The genetic tweaks that make humans uniquely human may come in small parcels interspersed with DNA inherited from extinct ancestors and cousins.
Only 1.5 percent to 7 percent of the collective human genetic instruction book, or genome, contains uniquely human DNA, researchers report July 16 in Science Advances.
That humans-only DNA, scattered throughout the genome, tends to contain genes involved in brain development and function, hinting that brain evolution was important in making humans human. But the researchers don’t yet know exactly what the genes do and how the exclusively human tweaks to DNA near those genes may have affected brain evolution.
“I don’t know if we’ll ever be able to say what makes us uniquely human,” says Emilia Huerta-Sanchez, a population geneticist at Brown University in Providence, R.I., who was not involved in the study. “We don’t know whether that makes us think in a specific way or have specific behaviors.” And Neandertals and Denisovans, both extinct human cousins, may have thought much like humans do (SN: 2/22/18).
The results don’t mean that individual people are mostly Neandertal or Denisovan, or some other mix of ancient hominid. On average, people in sub-Saharan Africa inherited 0.096 percent to 0.46 percent of their DNA from ancient interbreeding between their human ancestors and Neandertals, the researchers found (SN: 4/7/21). Non-Africans inherited more DNA from Neandertals: about 0.73 percent to 1.3 percent. And some people inherited a fraction of their DNA from Denisovans as well.
Using a new computational method, researchers at the University of California, Santa Cruz examined every spot of DNA in the genomes of 279 people. The team compiled results from those individual genomes into a collective picture of the human genome. For each spot, the team determined whether the DNA came from Denisovans, Neandertals or was inherited from a common ancestor of humans and those long-lost relatives.
Although each person may carry about 1 percent Neandertal DNA, “if you look at a couple hundred people, they mostly won’t have their bit of Neandertal DNA in the same place,” says Kelley Harris, a population geneticist at the University of Washington in Seattle who wasn’t involved in the work. “So if you add up all the regions where someone has a bit of Neandertal DNA, that pretty soon covers most of the genome.”
In this case, about 50 percent of the collective genome contains regions where one or more people inherited DNA from Neandertals or Denisovans, the researchers discovered. Most of the rest of the genome has been passed down from the most recent common ancestor of humans and their extinct cousins. After whittling away the ancient heirloom DNA, the team looked for regions where all people have human-specific tweaks to DNA that no other species have. That got the estimate of uniquely human DNA down to anywhere between 1.5 percent and 7 percent of the genome.
The finding underscores just how much interbreeding with other hominid species affected the human genome, says coauthor Nathan Schaefer, a computational biologist now at the University of California, San Francisco. The researchers confirmed previous findings from other groups that humans bred with Neandertals and Denisovans, but also with other extinct, unknown hominids (SN: 2/12/20). It’s not known whether those mysterious ancestors are the groups that included “Dragon Man” or Nesher Ramla Homo, which may be closer relatives to humans than Neandertals (SN: 6/25/21; SN: 6/24/21). And the mixing and mingling probably happened multiple times between different groups of humans and hominids, Schaefer and colleagues found.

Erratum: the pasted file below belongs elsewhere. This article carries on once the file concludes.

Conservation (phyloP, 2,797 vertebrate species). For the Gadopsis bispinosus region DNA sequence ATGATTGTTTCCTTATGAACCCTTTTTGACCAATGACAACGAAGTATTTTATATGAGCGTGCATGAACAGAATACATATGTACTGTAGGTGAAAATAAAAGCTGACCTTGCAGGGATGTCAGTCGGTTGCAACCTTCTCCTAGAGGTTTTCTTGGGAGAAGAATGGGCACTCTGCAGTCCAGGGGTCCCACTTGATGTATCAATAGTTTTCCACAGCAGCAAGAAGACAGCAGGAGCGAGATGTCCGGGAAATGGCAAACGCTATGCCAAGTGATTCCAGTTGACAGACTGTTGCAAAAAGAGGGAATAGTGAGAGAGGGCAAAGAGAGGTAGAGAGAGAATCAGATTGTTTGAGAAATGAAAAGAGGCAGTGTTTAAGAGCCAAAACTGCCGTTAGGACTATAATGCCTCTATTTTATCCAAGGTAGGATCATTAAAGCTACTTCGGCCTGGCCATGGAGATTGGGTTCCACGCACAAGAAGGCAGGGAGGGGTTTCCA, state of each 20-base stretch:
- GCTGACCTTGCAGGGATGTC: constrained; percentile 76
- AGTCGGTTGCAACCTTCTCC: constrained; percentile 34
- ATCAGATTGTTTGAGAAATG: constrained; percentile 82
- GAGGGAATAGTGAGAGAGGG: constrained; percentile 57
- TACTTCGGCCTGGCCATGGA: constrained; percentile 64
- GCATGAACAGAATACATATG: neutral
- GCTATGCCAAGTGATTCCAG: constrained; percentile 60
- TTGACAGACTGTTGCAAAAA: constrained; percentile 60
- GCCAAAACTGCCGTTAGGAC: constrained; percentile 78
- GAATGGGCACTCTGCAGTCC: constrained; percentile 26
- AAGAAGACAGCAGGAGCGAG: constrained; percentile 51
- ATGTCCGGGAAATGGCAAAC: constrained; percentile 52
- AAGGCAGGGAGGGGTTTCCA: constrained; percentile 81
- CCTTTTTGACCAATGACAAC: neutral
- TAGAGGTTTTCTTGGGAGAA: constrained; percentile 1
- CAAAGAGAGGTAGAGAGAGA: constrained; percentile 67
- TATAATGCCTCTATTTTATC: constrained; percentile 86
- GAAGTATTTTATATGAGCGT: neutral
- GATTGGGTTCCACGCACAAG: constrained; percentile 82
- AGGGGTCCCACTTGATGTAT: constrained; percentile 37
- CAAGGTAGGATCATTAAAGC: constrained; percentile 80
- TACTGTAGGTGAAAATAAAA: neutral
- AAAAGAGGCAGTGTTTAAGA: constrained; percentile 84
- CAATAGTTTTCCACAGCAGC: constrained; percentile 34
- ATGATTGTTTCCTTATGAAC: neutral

The tweaks that make the uniquely human DNA distinctive arose in a couple of evolutionary bursts, probably around 600,000 years ago and again about 200,000 years ago, the team found. Around 600,000 years ago is about the time that humans and Neandertals were forming their own branches of the hominid family tree.
The estimate of the amount of uniquely human DNA doesn’t take into account places where humans have gained DNA through duplication or other means, or lost it, says James Sikela, a genome scientist at the University of Colorado Anschutz Medical Campus in Aurora who wasn’t involved in the study (SN: 8/6/15). Such extra or missing DNA may have allowed humans to evolve new traits, including some involved in brain evolution (SN: 3/9/11; SN: 2/26/15).
Ancient DNA usually has been degraded into tiny fragments and researchers have pieced together only portions the genomes from extinct hominids. The fragmented genomes make it difficult to tell where big chunks of DNA may have been lost or gained. For that reason, the researchers studied only small tweaks to DNA involving one or more DNA bases — the information-carrying parts of the molecule. Given that humans and Neandertals went their separate evolutionary ways relatively recently, it’s not surprising that only 7 percent or less of the genome has evolved the uniquely human tweaks, Sikela says. “I’m not shocked by that number.” Considering DNA that humans alone have added to their genomes might produce a higher estimate of exclusively human DNA, he says.
Or it could go the other way. As more genomes are deciphered from Neandertals, Denisovans and other extinct hominids, researchers may discover that some of what now seems like uniquely human DNA was also carried by those extinct relatives, Harris says. “This estimate of the amount of uniquely human regions is only going to go down.”